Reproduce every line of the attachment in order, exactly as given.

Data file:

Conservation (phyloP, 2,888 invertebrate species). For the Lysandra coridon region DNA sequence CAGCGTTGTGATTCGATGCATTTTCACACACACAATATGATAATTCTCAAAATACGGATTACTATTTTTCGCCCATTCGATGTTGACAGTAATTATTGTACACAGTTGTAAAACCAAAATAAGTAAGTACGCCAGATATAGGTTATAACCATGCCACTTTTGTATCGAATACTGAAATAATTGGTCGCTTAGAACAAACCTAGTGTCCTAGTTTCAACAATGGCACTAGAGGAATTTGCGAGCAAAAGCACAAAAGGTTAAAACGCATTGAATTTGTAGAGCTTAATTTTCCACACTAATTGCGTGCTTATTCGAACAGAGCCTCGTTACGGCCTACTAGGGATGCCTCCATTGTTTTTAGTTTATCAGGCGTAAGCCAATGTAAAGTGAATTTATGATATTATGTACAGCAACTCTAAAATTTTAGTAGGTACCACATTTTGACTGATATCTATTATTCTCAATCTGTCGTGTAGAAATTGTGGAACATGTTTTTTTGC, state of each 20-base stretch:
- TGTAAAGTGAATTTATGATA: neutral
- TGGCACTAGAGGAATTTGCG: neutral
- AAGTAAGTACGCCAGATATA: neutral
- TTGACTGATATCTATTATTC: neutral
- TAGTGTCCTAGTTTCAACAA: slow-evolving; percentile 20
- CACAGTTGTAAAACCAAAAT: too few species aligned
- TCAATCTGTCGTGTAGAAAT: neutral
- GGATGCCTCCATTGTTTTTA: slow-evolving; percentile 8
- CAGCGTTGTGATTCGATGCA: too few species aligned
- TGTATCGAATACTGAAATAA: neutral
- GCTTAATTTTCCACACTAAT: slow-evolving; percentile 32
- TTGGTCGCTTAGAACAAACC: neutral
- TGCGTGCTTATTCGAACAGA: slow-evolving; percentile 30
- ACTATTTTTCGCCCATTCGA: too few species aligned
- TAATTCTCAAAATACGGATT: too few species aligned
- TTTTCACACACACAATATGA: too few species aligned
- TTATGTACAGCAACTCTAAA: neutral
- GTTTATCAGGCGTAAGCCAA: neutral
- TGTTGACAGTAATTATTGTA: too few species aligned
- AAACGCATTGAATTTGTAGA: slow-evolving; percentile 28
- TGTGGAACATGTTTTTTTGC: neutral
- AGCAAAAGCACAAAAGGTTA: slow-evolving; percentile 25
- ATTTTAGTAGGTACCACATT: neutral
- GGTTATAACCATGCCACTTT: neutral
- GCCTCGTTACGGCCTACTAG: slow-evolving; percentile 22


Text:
Conservation (phyloP, 2,888 invertebrate species). For the Lysandra coridon region DNA sequence CAGCGTTGTGATTCGATGCATTTTCACACACACAATATGATAATTCTCAAAATACGGATTACTATTTTTCGCCCATTCGATGTTGACAGTAATTATTGTACACAGTTGTAAAACCAAAATAAGTAAGTACGCCAGATATAGGTTATAACCATGCCACTTTTGTATCGAATACTGAAATAATTGGTCGCTTAGAACAAACCTAGTGTCCTAGTTTCAACAATGGCACTAGAGGAATTTGCGAGCAAAAGCACAAAAGGTTAAAACGCATTGAATTTGTAGAGCTTAATTTTCCACACTAATTGCGTGCTTATTCGAACAGAGCCTCGTTACGGCCTACTAGGGATGCCTCCATTGTTTTTAGTTTATCAGGCGTAAGCCAATGTAAAGTGAATTTATGATATTATGTACAGCAACTCTAAAATTTTAGTAGGTACCACATTTTGACTGATATCTATTATTCTCAATCTGTCGTGTAGAAATTGTGGAACATGTTTTTTTGC, state of each 20-base stretch:
- TGTAAAGTGAATTTATGATA: neutral
- TGGCACTAGAGGAATTTGCG: neutral
- AAGTAAGTACGCCAGATATA: neutral
- TTGACTGATATCTATTATTC: neutral
- TAGTGTCCTAGTTTCAACAA: slow-evolving; percentile 20
- CACAGTTGTAAAACCAAAAT: too few species aligned
- TCAATCTGTCGTGTAGAAAT: neutral
- GGATGCCTCCATTGTTTTTA: slow-evolving; percentile 8
- CAGCGTTGTGATTCGATGCA: too few species aligned
- TGTATCGAATACTGAAATAA: neutral
- GCTTAATTTTCCACACTAAT: slow-evolving; percentile 32
- TTGGTCGCTTAGAACAAACC: neutral
- TGCGTGCTTATTCGAACAGA: slow-evolving; percentile 30
- ACTATTTTTCGCCCATTCGA: too few species aligned
- TAATTCTCAAAATACGGATT: too few species aligned
- TTTTCACACACACAATATGA: too few species aligned
- TTATGTACAGCAACTCTAAA: neutral
- GTTTATCAGGCGTAAGCCAA: neutral
- TGTTGACAGTAATTATTGTA: too few species aligned
- AAACGCATTGAATTTGTAGA: slow-evolving; percentile 28
- TGTGGAACATGTTTTTTTGC: neutral
- AGCAAAAGCACAAAAGGTTA: slow-evolving; percentile 25
- ATTTTAGTAGGTACCACATT: neutral
- GGTTATAACCATGCCACTTT: neutral
- GCCTCGTTACGGCCTACTAG: slow-evolving; percentile 22